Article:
His Homework Included a Food Bank
As a foods and nutrition major, Darren Johnson learned about the chemistry of food, meal planning, biology and traditional ethnic dishes. His knowledge was mostly theoretical until last year, when he helped open a food bank in downtown Pomona.
Professor Lisa Kessler asked students in her community nutrition service-learning course to use their education to benefit the local community. Many taught nutrition workshops in Pomona for mothers and their children. But Johnson saw a different opportunity.
A member of Sigma Nu, he knew that the Greek community collected thousands of canned goods each spring for the Los Angeles Regional FoodBank. And as a regular volunteer in Pomona, Johnson knew of the need for a food bank in the area. With his skills and knowledge, he was in a perfect position to help supply meet demand.
Johnson worked with leaders of Pomona Weed & Seed, which aims to reduce crime, drug abuse and gang activity, in identifying how and from whom they could get donations. He also collaborated with the Greek advisor on campus in transporting and distributing the cans.
"For me, this was just a crazy idea I had. I never thought it would get to the point where it has. It's ballooned in a way that's amazing," he says. "What I want to do is community nutrition. Cal Poly Pomona gave me the opportunity to go out and do it. You get the classroom knowledge, but the real world is where you make it happen."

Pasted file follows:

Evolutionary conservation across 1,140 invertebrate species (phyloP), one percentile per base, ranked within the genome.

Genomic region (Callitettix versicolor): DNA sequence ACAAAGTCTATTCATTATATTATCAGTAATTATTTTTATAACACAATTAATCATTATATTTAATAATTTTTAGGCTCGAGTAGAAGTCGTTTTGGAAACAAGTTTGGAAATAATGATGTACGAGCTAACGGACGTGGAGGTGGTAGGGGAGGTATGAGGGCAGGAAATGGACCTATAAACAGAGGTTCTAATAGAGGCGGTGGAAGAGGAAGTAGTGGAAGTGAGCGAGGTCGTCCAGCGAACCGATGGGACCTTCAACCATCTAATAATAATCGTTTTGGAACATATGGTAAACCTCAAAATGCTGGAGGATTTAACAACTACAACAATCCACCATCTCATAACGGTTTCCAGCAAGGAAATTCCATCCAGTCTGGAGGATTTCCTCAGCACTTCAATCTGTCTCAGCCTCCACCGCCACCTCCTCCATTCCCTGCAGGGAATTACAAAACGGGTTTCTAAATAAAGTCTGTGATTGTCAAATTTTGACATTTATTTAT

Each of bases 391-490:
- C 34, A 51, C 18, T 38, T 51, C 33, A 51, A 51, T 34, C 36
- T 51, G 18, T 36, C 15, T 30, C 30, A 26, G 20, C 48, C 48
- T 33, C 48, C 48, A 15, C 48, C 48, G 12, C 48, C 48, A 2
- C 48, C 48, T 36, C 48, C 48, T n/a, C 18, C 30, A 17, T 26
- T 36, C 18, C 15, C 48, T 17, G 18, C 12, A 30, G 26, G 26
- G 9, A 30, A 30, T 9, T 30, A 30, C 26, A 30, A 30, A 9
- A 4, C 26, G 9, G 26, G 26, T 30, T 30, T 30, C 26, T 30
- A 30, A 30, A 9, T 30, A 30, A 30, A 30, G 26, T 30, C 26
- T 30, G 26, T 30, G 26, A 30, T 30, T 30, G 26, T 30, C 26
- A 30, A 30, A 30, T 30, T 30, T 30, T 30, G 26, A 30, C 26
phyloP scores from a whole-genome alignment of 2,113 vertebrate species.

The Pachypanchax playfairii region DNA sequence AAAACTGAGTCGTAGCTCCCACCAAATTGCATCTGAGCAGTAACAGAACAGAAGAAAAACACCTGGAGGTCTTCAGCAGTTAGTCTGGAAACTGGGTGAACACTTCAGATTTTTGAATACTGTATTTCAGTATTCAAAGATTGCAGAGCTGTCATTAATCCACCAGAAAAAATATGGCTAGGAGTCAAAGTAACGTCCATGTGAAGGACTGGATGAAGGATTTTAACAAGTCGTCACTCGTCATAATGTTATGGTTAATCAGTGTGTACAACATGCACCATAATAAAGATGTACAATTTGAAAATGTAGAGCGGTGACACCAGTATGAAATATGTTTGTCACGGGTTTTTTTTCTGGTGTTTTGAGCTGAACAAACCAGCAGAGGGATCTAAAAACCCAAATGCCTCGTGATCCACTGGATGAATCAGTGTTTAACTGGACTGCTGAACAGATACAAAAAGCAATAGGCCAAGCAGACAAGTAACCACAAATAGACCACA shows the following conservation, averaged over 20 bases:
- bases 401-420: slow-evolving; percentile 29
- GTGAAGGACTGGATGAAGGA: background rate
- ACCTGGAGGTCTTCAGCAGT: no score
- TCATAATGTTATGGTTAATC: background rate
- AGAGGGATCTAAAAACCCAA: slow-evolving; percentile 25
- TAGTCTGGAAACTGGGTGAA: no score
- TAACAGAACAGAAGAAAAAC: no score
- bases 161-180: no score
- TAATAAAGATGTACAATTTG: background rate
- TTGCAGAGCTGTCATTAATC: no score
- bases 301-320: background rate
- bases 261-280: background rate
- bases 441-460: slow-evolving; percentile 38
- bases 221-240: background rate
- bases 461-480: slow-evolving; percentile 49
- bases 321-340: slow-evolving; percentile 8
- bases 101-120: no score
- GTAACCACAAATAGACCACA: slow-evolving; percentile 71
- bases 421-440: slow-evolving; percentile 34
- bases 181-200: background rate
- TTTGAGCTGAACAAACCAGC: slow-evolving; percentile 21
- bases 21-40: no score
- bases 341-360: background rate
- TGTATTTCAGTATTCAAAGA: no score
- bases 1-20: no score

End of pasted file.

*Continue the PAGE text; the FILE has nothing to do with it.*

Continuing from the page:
It's not unusual to find students and faculty at Cal Poly Pomona who are dedicated to helping their surrounding community. Johnson's food bank project is a perfect example of the power of community engagement and service learning in education at the university, Kessler says.
"The community nutrition course that I teach has a service-learning component, and students often enjoy the experience so much that they continue to volunteer even after the course has ended. However, Darren took his experience to a wonderful new level by instituting a permanent change to sustain and fulfill a community need," she says. "Part of the success of this community experience also should be credited to Armando Lopez and Jackie Briseno, leaders of the Weed & Seed Program, who welcomed and guided our students."
The food bank not only helps Pomona residents, it also showed the campus fraternities and sororities that their donations make a difference. Last year, students gave 6,000 cans, and about 6,500 were collected this year. "As a Greek, I love being able to see when my work directly helps the community," Johnson says. "This is our community. As students here, we should take some ownership."
The canned food drive experienced a few bumps along the road. Of the 6,000 cans collected last year, about 200 were black olives. But a year later, more than half of the olives were still sitting on the store room shelves. "The community is 80 percent Latino. Olives just aren't used in traditional Mexican cuisine," Johnson says.
Johnson put his classroom knowledge to work and came up some creative and delicious ways to use the olives. He plans to continue working with Weed & Seed on another big project - developing and launching a hot-meal service at the Renacimiento Community Center.
Johnson hopes to work in public health education after graduation, helping people access healthful foods and learn how to improve their quality of life through nutrition. But no one should wait until after college to start helping people, he says.
"The best thing I learned from Cal Poly Pomona is to go out there and make something happen. Don't just wait until you graduate."